“Six feet six teeth I says,” he says, as the bar telephone rings.
“I’d love to stay and translate,” Philip says quietly to the girls, “but I don’t want to ruin the ending.” They laugh politely.
“In all the other bars on this street, there’s two more like him, and at least one worse,” he adds, picking up the receiver.

The girls returned to composing posts on their phones, so friends and family back in Sydney knew exactly where they were and what they were doing. They had wanted to find the real Ireland, the one off the tourist trail. As did everyone else. And they had duly found it and subsequently ignored it. They tried to capture it in texts, tweets, photos, and video; so that in the future they will be able to look back on the time that they had almost been here. They were here and yet not here. These present moments would become their future pasts. And unfortunately, they knew this.

Philip hung up the phone, and started wiping down the bar.

“Where else are you girls planning to get to?” he asks.
“Not sure. Any suggestions?” asks the blonde.
“Anywhere but here,” he says jokingly, but in his heart he meant it.

He was dreaming of the bar he could have had. In a city far away, where the Irish were the tourists, and the locals were vibrant and loud. Where stories were never told twice. Where people spoke in truths, and not just in gossip, rumours, and hearsay. Where folk danced on matted verandas out the front no matter how old they were. Where there was no jukebox because the customers themselves were made of music.

“Pull uz another, Phil,” says Coins, pushing his glass away from him.

Coins, too, was lost to another world. To faraway times rather than faraway places. He thought not of what he lived through or of what he had seen, but of the times when he was still able to remember what he had lived through and could reconstruct in words what of the world he had seen. Times when he could hold court with just the tone of his voice. When he could build suspense, cloak an audience in intrigue and mystery with the will of his tongue, or deliver a punchline to an enraptured bar. No one could hold a candle to him when it came to tales of adventure or of misadventure. But his wit and wisdom was not what it once was. No sooner would he begin his tale than it would start to unravel. He had told them so many times he was no longer sure of which parts he had made up, or of which he had left out. He had sifted fiction from fact and back again so often that he could no longer tell the difference.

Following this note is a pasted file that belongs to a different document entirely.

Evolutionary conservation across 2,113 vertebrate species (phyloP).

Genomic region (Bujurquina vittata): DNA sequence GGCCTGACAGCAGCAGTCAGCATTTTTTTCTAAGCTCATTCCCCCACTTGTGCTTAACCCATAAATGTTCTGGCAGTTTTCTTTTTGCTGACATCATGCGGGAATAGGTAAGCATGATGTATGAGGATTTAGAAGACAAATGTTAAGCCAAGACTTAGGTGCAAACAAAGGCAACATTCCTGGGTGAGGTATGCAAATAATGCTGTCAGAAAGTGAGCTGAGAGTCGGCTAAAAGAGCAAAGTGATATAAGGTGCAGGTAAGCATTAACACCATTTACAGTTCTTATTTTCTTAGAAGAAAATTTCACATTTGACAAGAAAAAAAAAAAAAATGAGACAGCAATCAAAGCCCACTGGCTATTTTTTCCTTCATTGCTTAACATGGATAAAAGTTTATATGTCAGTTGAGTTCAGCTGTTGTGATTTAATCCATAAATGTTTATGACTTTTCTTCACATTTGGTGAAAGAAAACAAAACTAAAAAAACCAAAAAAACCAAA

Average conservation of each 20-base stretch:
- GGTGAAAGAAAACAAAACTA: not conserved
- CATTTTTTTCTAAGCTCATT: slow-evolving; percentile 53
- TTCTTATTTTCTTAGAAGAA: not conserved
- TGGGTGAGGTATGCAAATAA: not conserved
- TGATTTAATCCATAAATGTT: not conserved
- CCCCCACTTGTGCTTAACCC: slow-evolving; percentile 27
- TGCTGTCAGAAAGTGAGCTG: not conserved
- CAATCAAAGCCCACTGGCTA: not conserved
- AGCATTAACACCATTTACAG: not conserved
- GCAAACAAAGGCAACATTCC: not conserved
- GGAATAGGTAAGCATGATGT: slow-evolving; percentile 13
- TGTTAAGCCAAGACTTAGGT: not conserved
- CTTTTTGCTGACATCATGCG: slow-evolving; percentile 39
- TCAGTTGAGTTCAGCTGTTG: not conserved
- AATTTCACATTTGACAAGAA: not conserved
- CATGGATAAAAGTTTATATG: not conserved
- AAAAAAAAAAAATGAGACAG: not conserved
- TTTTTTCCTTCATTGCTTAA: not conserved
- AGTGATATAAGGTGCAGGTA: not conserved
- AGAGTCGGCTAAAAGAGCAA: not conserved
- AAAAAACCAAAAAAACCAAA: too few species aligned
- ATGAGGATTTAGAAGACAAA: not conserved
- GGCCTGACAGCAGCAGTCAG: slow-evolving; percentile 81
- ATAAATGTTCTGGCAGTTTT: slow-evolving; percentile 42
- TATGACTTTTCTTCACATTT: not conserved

“There you go.” Philip placed the pint down on the beermat in front of him, picking up the change that Coins had counted out.

At the far end of the bar Jim McCudden rose from his seat in the snug and wandered across the room to the jukebox in the opposite corner. He put his hand into his pocket, and pulled out a pile of coins. He picked through them in his palm, dropped a couple in the slot, and returned to his seat. And soon after, once again, it was Christmas Eve, babe; in the drunk tank.